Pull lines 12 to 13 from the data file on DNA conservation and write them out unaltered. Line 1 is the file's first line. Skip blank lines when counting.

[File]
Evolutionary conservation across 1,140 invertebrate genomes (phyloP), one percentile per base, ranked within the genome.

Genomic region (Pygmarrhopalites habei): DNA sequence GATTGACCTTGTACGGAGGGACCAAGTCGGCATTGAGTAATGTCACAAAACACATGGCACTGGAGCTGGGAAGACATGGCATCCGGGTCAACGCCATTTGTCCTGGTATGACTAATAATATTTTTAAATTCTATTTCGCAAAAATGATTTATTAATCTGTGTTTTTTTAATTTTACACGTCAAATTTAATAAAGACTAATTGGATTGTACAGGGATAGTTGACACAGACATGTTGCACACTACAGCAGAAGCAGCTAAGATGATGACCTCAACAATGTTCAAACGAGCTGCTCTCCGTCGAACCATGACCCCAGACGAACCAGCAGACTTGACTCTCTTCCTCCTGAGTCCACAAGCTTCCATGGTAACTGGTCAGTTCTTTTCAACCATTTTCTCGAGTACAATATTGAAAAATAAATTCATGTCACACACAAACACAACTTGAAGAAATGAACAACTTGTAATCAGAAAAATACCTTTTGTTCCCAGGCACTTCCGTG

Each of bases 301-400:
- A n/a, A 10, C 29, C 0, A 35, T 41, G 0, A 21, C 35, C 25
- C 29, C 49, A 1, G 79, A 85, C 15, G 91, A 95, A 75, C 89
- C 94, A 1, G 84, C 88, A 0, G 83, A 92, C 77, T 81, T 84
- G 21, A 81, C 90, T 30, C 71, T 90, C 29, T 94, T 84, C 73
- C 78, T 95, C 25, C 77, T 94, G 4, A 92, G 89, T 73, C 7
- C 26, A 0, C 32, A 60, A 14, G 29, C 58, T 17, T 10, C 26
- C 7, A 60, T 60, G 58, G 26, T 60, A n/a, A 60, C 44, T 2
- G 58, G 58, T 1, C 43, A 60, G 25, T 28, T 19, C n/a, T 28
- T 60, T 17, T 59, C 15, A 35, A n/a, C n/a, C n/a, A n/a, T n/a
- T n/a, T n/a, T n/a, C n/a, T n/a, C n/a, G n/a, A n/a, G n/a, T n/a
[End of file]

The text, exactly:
- T 60, T 17, T 59, C 15, A 35, A n/a, C n/a, C n/a, A n/a, T n/a
- T n/a, T n/a, T n/a, C n/a, T n/a, C n/a, G n/a, A n/a, G n/a, T n/a